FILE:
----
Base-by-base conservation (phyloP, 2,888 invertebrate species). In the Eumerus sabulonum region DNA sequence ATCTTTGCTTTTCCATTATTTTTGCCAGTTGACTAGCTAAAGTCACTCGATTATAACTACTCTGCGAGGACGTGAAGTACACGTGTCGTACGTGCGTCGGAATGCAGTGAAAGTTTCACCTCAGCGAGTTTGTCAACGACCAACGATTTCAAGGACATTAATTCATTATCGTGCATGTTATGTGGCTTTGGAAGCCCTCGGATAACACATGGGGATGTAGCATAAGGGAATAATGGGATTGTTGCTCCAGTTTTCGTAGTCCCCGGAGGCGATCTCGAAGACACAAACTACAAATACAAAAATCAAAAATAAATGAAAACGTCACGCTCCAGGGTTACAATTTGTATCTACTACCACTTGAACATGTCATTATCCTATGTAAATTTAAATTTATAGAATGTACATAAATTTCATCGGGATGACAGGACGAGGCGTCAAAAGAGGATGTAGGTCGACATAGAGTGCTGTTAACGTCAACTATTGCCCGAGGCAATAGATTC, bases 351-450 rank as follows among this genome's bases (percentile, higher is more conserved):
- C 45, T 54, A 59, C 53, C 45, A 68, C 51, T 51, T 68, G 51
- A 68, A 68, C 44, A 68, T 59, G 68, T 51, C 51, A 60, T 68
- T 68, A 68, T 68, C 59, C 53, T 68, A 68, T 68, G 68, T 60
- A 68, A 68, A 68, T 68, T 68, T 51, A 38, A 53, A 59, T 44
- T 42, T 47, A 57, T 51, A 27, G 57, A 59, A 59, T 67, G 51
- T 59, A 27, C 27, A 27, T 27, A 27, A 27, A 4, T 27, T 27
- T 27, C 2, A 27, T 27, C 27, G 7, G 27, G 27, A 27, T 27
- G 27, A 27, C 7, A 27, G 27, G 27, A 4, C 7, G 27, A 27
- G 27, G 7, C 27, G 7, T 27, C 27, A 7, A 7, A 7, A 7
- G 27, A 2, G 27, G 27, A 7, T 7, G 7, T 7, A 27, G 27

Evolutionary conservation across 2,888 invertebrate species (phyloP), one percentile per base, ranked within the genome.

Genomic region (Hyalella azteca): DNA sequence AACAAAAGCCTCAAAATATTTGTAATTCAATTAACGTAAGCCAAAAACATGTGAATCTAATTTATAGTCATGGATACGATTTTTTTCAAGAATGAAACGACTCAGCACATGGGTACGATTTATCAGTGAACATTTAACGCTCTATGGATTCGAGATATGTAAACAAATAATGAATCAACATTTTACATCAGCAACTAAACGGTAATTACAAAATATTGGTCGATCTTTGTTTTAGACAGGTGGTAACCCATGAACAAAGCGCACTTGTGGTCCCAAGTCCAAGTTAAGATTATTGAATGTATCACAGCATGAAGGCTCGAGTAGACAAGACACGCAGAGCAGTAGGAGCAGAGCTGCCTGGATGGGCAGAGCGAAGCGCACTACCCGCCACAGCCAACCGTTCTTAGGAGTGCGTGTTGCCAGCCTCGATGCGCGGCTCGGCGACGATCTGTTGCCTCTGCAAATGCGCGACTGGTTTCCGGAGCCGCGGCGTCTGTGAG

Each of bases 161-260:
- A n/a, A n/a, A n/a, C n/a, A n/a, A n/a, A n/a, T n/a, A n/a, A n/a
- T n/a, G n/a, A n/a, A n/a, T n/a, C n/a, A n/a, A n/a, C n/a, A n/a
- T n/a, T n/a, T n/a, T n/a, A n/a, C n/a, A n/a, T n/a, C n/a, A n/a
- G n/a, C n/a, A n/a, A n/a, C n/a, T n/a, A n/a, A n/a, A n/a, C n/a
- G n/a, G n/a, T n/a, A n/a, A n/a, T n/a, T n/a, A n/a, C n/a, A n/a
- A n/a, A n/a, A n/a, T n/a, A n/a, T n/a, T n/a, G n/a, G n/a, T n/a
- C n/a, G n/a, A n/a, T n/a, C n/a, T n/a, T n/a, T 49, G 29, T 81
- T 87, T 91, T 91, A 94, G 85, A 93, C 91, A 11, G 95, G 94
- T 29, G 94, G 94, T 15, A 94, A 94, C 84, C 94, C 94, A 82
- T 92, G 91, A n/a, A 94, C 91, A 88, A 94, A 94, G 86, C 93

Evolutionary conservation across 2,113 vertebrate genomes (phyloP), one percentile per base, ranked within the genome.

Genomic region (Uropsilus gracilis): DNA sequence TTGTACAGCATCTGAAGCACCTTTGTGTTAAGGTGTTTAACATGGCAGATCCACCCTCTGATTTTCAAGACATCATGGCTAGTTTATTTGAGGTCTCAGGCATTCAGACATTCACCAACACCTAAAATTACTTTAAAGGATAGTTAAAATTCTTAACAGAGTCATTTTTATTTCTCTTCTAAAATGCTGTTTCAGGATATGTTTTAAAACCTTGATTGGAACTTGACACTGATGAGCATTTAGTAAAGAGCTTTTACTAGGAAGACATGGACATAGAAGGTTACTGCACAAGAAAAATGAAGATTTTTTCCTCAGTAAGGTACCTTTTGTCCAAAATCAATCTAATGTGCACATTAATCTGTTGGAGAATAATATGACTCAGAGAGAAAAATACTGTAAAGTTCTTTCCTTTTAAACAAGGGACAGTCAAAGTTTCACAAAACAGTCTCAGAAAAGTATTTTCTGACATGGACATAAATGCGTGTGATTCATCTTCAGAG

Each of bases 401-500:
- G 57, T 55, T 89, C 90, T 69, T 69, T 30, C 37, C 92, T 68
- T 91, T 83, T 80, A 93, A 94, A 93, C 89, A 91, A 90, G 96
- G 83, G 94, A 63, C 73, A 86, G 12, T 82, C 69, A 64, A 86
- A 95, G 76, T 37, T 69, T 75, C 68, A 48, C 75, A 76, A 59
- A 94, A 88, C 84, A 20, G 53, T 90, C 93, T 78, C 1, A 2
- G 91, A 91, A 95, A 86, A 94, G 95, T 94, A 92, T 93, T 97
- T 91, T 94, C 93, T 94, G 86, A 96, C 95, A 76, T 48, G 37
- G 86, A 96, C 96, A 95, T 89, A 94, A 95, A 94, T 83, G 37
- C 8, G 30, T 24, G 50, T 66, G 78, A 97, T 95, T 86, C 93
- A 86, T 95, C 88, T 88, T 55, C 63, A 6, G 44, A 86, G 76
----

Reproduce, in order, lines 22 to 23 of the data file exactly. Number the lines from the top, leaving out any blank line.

- T 87, T 91, T 91, A 94, G 85, A 93, C 91, A 11, G 95, G 94
- T 29, G 94, G 94, T 15, A 94, A 94, C 84, C 94, C 94, A 82